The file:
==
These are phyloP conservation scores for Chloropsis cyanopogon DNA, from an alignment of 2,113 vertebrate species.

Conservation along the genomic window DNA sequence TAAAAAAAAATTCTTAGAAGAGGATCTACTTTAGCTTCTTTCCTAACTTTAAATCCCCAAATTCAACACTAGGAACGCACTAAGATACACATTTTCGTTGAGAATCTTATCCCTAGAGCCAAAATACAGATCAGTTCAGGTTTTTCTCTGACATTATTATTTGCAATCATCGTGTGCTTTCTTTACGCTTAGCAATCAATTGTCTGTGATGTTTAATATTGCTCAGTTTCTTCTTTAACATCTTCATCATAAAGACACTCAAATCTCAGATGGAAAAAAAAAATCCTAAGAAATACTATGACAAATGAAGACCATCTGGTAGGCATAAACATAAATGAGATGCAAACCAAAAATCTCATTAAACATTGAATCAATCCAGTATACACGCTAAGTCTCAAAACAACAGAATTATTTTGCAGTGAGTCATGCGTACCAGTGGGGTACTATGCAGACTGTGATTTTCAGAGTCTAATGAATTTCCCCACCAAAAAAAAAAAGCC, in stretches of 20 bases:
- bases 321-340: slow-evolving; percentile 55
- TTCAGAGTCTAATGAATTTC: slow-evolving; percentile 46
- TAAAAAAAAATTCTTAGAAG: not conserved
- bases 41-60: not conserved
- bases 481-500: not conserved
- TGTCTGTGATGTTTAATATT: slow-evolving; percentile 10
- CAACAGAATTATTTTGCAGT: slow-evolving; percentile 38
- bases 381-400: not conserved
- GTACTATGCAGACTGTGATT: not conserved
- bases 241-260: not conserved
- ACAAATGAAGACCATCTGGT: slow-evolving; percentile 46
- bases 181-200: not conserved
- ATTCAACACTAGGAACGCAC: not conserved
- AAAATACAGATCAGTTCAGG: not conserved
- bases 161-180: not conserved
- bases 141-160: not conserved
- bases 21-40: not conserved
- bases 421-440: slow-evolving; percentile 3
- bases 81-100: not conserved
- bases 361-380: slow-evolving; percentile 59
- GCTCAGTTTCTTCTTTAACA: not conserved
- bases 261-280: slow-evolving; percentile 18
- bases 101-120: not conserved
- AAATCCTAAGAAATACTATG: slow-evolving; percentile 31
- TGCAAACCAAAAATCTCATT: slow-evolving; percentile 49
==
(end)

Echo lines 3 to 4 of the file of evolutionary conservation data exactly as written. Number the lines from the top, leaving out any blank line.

- bases 321-340: slow-evolving; percentile 55
- TTCAGAGTCTAATGAATTTC: slow-evolving; percentile 46